Legal Questions Follow Trump's Executive Orders On Stimulus Package
LEILA FADEL, HOST:
President Trump today signed four executive orders to provide economic relief to millions of Americans amidst the coronavirus pandemic. The move comes after the White House failed to come to an agreement with Congress on a new relief bill.
Speaking at his golf club in New Jersey, the president said the measures would extend enhanced unemployment benefits of $400 a week, lower than the $600 benefit that expired at the end of last month. His other actions would extend a moratorium on evictions and the suspension of student loan repayments, as well as defer payroll tax collection for those earning less than $100,000 a year.
The Constitution gives Congress the power to control federal spending, so there are legal questions hanging over at least some of the orders the president announced today. So we begin tonight with a close examination of presidential executive powers. And for that, we're joined by Andrew Rudalevige. He's the chair of the department of government and legal studies at Bowdoin College in Maine. He joins us now from his home in Brunswick, Maine.
ANDREW RUDALEVIGE: Hi. It's great to be with you.
FADEL: Great to have you. So the key question here, professor, is, can the president act on his own in the manner that he did today?
RUDALEVIGE: Well, I think we can divide today's executive actions into two categories. Maybe the least controversial - the payroll tax, student loans, housing. And there are certainly implementation difficulties with all of these. But here, the president seems to be relying on powers granted to the executive branch over time by Congress - powers that can be used in times of war or national emergency.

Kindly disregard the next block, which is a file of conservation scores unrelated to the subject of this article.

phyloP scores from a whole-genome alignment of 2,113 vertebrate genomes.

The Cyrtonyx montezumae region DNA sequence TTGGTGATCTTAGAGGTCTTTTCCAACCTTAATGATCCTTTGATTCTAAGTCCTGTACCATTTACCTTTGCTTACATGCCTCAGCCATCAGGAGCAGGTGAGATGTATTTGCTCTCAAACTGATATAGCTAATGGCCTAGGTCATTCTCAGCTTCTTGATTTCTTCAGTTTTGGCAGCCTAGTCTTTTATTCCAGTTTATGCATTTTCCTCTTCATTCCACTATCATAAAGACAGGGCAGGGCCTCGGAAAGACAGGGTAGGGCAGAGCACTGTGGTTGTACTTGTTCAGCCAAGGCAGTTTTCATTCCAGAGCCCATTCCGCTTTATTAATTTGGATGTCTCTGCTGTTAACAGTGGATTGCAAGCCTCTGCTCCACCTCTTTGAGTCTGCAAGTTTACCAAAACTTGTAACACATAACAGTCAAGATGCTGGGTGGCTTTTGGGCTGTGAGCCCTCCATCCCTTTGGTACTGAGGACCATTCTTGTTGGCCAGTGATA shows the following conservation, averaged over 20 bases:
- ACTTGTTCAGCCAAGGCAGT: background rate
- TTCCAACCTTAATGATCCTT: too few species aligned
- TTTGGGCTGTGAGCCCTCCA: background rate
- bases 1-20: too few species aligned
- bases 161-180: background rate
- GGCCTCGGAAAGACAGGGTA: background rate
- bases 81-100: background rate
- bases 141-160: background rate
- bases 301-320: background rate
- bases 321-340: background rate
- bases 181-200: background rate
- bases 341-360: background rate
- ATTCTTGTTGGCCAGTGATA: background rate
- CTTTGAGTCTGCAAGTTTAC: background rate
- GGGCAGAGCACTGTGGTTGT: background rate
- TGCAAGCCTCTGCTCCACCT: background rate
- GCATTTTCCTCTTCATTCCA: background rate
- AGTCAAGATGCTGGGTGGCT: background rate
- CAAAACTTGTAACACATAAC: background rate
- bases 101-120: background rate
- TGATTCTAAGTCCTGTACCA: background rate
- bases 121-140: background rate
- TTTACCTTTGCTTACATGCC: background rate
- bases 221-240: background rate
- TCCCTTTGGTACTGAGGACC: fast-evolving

You'll remember that back in the spring, the president issued a series of emergency and disaster declarations that helped activate these statutory provisions. So he may be stretching those a little bit. I haven't seen the text closely enough to know how exactly this is going to work or how the administration hopes. But certainly, in that category, there are powers that have been delegated over time that can be activated in times of emergency.
The unemployment funding - that seems to be in a different category to me...
RUDALEVIGE: ...In that it is really using appropriated funds by Congress in ways that Congress might not have intended.
FADEL: So does he need Congress to take action in any way to make the orders he announced a reality?
RUDALEVIGE: Well, that would be a lot cleaner. The Constitution says that money can be only - can only be spent if it's appropriated by Congress. And indeed, in the 1970s, there's the famous Supreme Court case denying the president the ability to not spend money that Congress has appropriated. So in terms of, you know, where the money for unemployment benefits is going to come from, he talked about 25% of it coming from the states' share of the CARES package that was passed in the spring.
But where the other 75% is coming from - that's not known and I would think would require congressional appropriation. And certainly, the amount available to the president is unlikely to be sufficient to push those benefits too much further.